By Saurabh Kumar, CEO at In2IT Technologies
After the economic and financial devastation wrought by the COVID-19 pandemic in 2020, businesses must urgently reposition themselves and reformat their business models. They can do this by taking advantage of the new normal if they have any hope of thriving in a post-pandemic reality.
The outbreak of COVID-19 and the subsequent lockdowns across the globe, which severely impacted earnings and business operations, coincided with the financial year end in February/March of 2020. This means that most businesses started their new financial year with a considerable deficit.
Yet, there is hope of recovery on the horizon, as the imminent availability of a vaccine, which is currently in the developmental stage, is expected to herald the beginning of a countdown to the end of the pandemic. However, realistically, it is only towards the second quarter of 2021 that businesses are likely to see improved demand for goods and services, as well as the resumption of stalled projects.
That said, businesses cannot expect to operate as before and if they wish to create value for customers, business models will have to be rewritten and product portfolios reshaped. Now is the time to push and prepare for a post-COVID-19 world.
Digitisation is key
With this in mind, companies have to realise that technology will be pivotal to surviving in the new normal, where great emphasis will be placed on contactless travel and cashless payments solutions, for instance. In fact, all spheres of business – entertainment, education, food and healthcare, among others – will have to undergo some degree of digitisation in order to deliver the requisite Customer Experience (CX).
CX will become increasingly important for businesses that want to differentiate themselves from their competitors. Operational changes and the adoption of technology solutions for the supply chain and manufacturing sectors will be crucial. This will be especially relevant in the Small and Medium Enterprise (SME) space, where companies must look to Customer Relationship Management (CRM) tools and ecommerce solutions to differentiate themselves and become more efficient.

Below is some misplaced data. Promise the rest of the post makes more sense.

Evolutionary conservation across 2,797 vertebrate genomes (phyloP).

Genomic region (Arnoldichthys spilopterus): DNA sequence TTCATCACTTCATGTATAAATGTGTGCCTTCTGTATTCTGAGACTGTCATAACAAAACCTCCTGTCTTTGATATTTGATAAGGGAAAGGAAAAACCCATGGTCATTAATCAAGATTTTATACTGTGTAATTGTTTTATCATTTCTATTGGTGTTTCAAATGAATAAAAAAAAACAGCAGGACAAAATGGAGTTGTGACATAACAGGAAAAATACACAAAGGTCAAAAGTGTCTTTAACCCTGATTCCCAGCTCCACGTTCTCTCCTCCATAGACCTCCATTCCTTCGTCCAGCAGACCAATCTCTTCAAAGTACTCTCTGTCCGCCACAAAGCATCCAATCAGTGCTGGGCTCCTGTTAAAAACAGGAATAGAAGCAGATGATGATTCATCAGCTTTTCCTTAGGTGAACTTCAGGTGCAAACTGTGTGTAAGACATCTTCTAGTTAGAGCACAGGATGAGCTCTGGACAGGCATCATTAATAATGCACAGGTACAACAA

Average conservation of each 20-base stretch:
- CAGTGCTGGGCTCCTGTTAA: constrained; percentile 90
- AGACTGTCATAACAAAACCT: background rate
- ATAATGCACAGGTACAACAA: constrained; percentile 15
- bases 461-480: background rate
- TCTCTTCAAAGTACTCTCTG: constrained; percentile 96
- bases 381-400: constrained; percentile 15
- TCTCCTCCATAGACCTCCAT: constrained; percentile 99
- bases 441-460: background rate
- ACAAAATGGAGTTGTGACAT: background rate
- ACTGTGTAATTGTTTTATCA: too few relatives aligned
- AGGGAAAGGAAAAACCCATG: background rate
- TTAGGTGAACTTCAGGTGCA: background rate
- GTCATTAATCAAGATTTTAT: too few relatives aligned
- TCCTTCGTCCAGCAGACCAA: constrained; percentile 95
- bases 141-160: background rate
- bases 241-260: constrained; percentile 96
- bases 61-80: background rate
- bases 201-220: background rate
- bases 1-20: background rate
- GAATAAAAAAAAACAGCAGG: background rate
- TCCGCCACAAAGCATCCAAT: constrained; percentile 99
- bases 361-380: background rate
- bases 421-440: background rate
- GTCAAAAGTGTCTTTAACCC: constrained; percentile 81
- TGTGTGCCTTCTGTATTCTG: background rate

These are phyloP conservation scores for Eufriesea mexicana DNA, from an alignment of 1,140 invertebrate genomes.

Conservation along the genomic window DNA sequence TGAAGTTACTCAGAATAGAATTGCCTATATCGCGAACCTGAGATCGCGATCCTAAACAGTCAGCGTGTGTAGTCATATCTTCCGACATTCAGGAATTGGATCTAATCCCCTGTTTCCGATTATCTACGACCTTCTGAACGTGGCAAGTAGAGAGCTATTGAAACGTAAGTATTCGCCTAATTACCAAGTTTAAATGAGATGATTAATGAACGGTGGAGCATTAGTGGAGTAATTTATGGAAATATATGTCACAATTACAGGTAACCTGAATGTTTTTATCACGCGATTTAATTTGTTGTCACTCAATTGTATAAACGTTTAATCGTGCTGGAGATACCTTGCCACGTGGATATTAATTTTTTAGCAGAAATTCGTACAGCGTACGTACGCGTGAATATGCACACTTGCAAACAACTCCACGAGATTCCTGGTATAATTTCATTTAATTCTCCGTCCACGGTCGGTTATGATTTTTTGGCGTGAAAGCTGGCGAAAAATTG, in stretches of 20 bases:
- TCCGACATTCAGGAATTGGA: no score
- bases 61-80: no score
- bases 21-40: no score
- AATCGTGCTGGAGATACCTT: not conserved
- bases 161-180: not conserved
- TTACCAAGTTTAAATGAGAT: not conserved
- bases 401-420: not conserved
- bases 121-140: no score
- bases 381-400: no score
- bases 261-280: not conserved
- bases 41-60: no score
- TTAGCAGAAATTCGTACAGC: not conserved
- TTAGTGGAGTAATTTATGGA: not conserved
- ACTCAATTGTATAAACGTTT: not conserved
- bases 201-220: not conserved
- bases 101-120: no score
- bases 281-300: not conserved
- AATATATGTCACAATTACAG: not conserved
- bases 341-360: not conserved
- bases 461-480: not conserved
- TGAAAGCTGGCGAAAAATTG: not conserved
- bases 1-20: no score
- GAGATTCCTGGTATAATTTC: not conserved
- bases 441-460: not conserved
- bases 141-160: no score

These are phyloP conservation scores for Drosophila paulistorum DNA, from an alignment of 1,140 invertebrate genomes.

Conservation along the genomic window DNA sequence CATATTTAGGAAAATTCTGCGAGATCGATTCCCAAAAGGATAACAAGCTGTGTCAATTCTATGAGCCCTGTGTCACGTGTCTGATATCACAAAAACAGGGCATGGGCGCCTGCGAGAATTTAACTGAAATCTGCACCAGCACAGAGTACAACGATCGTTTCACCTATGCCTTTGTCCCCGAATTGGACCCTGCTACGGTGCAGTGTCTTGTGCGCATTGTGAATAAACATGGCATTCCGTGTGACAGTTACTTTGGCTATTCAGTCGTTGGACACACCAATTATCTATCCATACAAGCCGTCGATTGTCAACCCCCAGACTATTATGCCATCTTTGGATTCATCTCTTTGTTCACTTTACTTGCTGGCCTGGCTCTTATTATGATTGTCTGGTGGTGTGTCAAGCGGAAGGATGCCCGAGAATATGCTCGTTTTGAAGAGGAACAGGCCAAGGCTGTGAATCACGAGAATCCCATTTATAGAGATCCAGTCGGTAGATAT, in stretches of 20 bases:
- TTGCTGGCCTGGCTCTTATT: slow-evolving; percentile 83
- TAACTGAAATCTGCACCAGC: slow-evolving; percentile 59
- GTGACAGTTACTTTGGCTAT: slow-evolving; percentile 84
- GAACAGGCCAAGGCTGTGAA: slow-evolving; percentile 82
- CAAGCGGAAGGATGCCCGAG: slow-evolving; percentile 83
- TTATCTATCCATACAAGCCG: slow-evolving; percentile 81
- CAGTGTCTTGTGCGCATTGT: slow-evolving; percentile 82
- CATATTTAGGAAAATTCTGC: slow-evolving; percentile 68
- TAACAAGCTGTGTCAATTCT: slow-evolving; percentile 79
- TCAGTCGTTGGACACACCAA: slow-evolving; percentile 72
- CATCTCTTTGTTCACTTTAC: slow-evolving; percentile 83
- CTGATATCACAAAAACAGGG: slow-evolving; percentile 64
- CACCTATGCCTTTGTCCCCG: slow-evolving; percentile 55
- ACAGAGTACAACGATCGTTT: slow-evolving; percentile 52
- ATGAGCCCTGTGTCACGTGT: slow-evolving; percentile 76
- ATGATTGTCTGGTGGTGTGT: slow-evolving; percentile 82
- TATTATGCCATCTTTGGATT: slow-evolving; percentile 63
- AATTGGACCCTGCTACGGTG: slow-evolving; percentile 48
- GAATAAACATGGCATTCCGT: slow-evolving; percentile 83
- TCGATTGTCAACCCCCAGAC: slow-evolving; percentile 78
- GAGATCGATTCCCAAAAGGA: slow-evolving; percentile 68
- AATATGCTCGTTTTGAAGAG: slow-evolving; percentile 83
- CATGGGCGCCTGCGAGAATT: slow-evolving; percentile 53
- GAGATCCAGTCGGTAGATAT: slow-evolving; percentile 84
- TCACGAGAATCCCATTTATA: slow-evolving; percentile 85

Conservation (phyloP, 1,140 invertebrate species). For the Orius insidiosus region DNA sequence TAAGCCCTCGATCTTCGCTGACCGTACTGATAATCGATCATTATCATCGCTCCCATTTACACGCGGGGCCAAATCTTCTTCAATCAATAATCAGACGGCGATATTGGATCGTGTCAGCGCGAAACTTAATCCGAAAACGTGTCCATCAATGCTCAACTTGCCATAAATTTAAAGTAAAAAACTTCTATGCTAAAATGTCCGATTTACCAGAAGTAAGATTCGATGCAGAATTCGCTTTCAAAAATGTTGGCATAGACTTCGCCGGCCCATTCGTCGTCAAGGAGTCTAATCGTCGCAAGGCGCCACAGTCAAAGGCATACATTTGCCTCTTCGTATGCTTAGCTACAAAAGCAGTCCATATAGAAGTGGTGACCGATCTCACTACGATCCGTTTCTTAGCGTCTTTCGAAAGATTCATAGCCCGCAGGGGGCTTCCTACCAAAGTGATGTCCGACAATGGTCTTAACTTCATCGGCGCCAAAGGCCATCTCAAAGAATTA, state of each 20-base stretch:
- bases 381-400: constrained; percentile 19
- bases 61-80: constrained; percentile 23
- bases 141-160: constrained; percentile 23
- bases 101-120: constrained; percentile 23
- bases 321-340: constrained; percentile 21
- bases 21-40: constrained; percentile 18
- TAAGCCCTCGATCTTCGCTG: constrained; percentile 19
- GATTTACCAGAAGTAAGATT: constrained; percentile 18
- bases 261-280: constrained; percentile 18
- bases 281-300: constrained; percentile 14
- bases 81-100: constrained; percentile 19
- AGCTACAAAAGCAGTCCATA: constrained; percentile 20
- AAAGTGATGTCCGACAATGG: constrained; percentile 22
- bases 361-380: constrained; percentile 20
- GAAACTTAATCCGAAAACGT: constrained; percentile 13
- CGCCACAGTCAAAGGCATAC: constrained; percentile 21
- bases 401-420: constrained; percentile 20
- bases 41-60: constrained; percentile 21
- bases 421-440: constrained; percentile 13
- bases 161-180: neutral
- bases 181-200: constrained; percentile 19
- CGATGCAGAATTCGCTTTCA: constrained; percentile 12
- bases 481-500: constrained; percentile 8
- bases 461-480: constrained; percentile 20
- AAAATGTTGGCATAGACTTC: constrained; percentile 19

This is particularly pertinent in the South African context, where more than 90% of businesses are classified as SMEs. The irony is that while this sector contributes more than 40% of the country’s Gross Domestic Product (GDP), 70% of companies in this space operate offline, or have no digital presence at all.
These are staggering numbers considering that the majority of South African workers are employed by this sector. For this reason, it is crucial for the country’s SMEs to focus on digitising their enterprises and becoming more customer-focused as a post-pandemic reality looms.
Be first, be best
However, it’s not just about who will go digital. It’s about who will go digital first and who will do it better. If nothing else, 2020 has taught businesses the importance of fast-tracking digital transformation and ensuring that they need to engage the customer better than their competitors. Those that are not leveraging the relevant technologies already will not be ready to adopt a post-pandemic business model.
For most businesses, the conundrum might be where to begin. Fortunately, they do not have to do this alone. Onboarding the right technology partner will provide access to technology solutions and services that can boost cost effectiveness, speed of rollout and the customisation of business objectives.
There is no one-size-fits-all approach to this. Each business has its own requirements, challenges and objectives, so it is important to get a partner that has experience in all these areas. The last thing a business want is to adopt a solution that works for another business but not them. This could land the business in a heap of trouble when they should be getting ready to face the post-pandemic reality.
Lastly, companies should not neglect the people side of business. What worked in 2020 will no longer work in 2021. Now more than ever is the time for enterprises to focus on reskilling their employees and exposing them to new technologies so that they can face what lies ahead.